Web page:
Tropical Ecology Professor 
Monteverde, Costa Rica
Aug 2011 - Present
  Costa Rica is internationally known for its extensive biological wealth and progressive conservation initiatives. Despite being only the size of West Virginia, Costa Rica has more bird species than found in all of North America, more plant species than in all of the Eastern United States, and nearly ten percent of all bat species. In addition, Costa Rica has large tracts of neo-tropical montane cloud forest, the rarest of the neo-tropical forest types (representing only 1.2% of all neo-tropical forests).

    This biological wealth as well as a stable government has made Costa Rica a major destination
not only for eco-tourists but university students eager to learn and study about tropical wildlife and ecosystems using a hands-on approach. A number of universities, private organizations, and NGO's have developed study abroad programs that give U.S. students an opportunity to study and immerse themselves in various tropical environments in a structured way.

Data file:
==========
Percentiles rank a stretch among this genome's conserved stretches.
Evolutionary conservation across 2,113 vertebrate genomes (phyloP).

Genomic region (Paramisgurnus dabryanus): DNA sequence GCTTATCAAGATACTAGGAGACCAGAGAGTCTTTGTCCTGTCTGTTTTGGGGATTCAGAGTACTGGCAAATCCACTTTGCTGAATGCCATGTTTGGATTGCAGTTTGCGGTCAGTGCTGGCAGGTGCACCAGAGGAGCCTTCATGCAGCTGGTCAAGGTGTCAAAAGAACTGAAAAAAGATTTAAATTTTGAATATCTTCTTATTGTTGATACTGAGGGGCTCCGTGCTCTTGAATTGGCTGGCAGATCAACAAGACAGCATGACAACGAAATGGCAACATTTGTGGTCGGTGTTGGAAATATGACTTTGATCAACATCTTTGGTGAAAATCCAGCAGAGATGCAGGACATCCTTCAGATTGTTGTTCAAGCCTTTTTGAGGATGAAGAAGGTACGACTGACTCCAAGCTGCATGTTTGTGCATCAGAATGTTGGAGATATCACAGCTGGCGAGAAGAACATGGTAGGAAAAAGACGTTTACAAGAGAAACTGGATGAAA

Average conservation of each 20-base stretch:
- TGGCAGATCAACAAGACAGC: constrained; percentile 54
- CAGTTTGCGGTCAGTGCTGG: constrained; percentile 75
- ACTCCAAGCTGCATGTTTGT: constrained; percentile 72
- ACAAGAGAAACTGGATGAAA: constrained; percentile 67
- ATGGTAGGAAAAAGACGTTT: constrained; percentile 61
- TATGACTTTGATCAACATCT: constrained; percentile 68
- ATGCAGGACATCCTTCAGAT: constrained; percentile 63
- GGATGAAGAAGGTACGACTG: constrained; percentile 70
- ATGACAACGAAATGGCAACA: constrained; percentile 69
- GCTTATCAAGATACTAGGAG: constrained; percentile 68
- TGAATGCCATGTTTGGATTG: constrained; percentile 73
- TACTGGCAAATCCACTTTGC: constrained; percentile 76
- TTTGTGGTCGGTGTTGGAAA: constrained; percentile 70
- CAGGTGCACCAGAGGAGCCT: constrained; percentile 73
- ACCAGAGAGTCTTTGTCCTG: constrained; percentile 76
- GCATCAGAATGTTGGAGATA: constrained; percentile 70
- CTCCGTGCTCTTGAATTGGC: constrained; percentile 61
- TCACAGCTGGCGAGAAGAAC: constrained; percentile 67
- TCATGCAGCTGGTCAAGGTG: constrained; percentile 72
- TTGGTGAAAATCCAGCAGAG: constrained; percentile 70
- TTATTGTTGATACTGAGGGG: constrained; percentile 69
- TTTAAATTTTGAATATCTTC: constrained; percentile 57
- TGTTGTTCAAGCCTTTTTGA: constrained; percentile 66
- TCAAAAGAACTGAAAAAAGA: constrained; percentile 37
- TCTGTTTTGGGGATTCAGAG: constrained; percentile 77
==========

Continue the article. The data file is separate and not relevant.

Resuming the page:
Since 2011, I have been teaching Tropical Ecology, Conservation Biology, and Natural History with several of these well established institutions. Most notably, I have been working with the Council on International Educational Exchange with the Sustainability and Environment program. To learn more about the objectives of the program, please visit their website [
CIEE - www.ciee.org] . In addiition, I have had the pleasure to work with the Organization for Tropical Studies [www.ots.ac.cr] and the Monteverde Institute [www.monteverde-institute.org].

     In each of these programs, students are introduced to tropical ecology through lectures, readings, discussion, field expeditions and experiments, as well as individual research projects. These intensive courses are usually a semester in duration and are on par with upper division biology courses taught in universities within the United States.

     
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